Sexual assault is a heinous crime, resulting in injuries far beyond physical ones. It is a violation of a person’s humanity, the pain from which haunts victims for lifetimes.
It is the duty of a civilized society to vigorously combat sexual crimes and to apply all available means toward capturing and prosecuting perpetrators. It is disheartening, then, that Kentucky is forced to confront its shortcomings in addressing sexual assault cases, including an inadequate state crime lab, a backlog of untested rape kits and a lack of money for prosecutors to pay for expert witnesses.
Unless Kentuckians are comfortable with allowing unsolved case files to pile up and rapists to go unpunished, legislators must address these problems now. This is precisely the sort of thing our tax dollars should be spent on.
Auditor Adam Edelen in November will present a report to the Legislative Research Commission about the number of untested rape kits — and the reasons for their lack of testing — in hundreds of law enforcement agencies around the state. The result of Edelen’s count could trigger the influx of federal and nonprofit funds to help clear the backlog of untested kits.
Good news on this front was received Thursday, when the White House and New York’s district attorney announced that nearly $80 million would be made available to help clear the backlog of untested rape kits across the country. From that, Kentucky State Police will receive a $1.9 million grant from the DA’s office in Manhattan, money that will help test more than 3,000 rape kits, according to a KSP news release.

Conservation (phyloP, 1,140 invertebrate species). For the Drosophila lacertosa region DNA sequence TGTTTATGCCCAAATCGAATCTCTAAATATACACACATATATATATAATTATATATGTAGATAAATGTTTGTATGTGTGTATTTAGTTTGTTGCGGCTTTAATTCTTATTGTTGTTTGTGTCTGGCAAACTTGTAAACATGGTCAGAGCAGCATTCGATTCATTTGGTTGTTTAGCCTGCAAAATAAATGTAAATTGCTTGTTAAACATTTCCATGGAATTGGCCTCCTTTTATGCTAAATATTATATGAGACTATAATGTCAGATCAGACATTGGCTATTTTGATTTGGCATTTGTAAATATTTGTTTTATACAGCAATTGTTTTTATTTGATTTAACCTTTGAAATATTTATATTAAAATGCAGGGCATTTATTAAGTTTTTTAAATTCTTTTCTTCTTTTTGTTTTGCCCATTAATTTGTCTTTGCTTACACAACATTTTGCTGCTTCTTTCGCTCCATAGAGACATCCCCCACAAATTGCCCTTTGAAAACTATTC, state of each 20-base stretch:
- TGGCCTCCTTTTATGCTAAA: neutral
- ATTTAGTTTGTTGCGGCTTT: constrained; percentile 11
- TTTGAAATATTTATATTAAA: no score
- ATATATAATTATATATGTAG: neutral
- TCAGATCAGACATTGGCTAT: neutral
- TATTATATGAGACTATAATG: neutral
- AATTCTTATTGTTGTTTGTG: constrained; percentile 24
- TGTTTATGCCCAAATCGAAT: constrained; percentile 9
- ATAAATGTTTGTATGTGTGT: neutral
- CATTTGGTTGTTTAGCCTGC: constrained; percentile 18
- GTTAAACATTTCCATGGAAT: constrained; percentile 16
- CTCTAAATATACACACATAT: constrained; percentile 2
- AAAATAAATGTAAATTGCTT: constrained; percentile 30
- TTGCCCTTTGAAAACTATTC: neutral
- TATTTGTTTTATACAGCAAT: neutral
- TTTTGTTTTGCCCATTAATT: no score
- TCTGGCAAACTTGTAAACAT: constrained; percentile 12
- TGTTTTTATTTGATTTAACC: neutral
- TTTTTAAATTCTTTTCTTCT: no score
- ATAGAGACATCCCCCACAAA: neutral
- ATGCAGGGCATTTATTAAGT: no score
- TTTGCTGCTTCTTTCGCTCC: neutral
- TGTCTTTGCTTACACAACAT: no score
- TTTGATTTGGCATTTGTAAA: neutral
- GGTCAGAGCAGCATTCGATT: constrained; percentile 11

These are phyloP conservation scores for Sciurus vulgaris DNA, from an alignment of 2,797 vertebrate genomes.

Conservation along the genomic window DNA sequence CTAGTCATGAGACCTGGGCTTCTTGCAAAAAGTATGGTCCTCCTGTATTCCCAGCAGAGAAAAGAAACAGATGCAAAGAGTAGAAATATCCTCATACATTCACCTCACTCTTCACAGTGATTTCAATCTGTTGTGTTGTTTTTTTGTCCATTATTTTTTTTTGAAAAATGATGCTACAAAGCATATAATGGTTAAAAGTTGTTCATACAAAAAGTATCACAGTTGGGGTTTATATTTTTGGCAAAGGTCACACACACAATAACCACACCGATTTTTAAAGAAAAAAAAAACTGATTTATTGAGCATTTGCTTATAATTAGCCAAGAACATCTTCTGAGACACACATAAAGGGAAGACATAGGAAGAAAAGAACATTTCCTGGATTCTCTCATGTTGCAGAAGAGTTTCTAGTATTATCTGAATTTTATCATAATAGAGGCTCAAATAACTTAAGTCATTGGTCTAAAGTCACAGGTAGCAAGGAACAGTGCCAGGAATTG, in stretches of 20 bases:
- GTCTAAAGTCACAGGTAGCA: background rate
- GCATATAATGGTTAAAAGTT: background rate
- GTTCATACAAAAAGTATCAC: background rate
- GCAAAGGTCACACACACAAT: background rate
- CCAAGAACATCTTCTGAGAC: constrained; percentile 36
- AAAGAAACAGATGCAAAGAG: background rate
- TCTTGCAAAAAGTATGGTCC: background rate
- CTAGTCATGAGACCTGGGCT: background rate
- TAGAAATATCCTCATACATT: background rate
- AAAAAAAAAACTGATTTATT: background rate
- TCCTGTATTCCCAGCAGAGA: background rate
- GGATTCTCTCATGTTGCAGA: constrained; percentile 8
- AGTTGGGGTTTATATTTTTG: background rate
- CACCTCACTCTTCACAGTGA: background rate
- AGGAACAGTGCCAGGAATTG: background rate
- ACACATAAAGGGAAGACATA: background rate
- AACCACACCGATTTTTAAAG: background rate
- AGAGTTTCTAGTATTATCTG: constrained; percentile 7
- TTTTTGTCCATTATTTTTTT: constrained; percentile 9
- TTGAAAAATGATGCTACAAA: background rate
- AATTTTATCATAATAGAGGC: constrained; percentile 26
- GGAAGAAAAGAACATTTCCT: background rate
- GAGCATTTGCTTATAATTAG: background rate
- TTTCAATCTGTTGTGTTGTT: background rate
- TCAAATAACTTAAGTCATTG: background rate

The grant certainly helps, but it is not enough. We echo Warren County Commonwealth’s Attorney Chris Cohron’s call for the General Assembly to significantly improve the state crime lab’s financial situation. It’s hard for us to imagine that legislators can, in good conscience, allow evidence necessary to prosecute perpetrators of vicious assaults to simply gather dust. Does state government really want to tell a victim of a sexual crime that his or her attacker remains free because there isn’t enough money to process evidence in a timely manner, or because prosecutors could not afford an important witness?
Such problems exist nationwide, but Kentucky can do better. Cohron says the state crime lab needs $10 million as soon as possible. That’s really not much in terms of the state budget, and lawmakers should commit to allocating whatever the lab needs when they reconvene in January.
If Kentuckians are unwilling to do whatever is necessary to bring justice in some of the most horrific, unconscionable crimes against its citizens, then it is time to rethink our priorities.
Bowling Green Daily News